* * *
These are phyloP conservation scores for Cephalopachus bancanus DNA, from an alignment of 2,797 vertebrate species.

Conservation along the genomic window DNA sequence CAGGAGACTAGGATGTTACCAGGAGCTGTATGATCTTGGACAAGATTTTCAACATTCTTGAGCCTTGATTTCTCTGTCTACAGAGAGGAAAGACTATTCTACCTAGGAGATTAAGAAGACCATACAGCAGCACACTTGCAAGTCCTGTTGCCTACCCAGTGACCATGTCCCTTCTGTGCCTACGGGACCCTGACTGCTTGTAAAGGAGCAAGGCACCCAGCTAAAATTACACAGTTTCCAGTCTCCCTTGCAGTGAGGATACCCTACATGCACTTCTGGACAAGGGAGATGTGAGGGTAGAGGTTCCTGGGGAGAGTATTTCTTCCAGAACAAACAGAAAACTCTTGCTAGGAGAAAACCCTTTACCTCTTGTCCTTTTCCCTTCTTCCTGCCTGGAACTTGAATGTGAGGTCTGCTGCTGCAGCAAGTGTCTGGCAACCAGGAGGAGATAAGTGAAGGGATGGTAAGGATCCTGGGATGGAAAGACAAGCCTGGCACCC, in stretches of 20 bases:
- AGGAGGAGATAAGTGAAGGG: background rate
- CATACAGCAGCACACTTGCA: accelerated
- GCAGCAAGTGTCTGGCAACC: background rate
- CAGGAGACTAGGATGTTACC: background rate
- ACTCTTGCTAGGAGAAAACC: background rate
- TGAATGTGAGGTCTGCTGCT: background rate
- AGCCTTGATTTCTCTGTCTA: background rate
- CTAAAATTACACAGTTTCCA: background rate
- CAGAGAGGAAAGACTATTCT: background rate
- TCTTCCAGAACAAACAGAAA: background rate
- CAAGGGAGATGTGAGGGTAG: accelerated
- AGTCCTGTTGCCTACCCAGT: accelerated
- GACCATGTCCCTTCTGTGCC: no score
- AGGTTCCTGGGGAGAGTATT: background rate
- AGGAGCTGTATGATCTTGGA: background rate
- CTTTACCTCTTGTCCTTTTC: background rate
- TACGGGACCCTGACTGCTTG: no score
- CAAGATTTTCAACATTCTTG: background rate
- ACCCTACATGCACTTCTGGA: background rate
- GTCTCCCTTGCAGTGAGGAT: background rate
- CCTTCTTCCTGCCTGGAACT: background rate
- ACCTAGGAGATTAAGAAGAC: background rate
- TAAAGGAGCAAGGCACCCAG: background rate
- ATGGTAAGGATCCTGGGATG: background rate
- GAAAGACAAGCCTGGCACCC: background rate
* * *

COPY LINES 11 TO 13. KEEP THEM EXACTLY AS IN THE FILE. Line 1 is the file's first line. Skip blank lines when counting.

- CAGAGAGGAAAGACTATTCT: background rate
- TCTTCCAGAACAAACAGAAA: background rate
- CAAGGGAGATGTGAGGGTAG: accelerated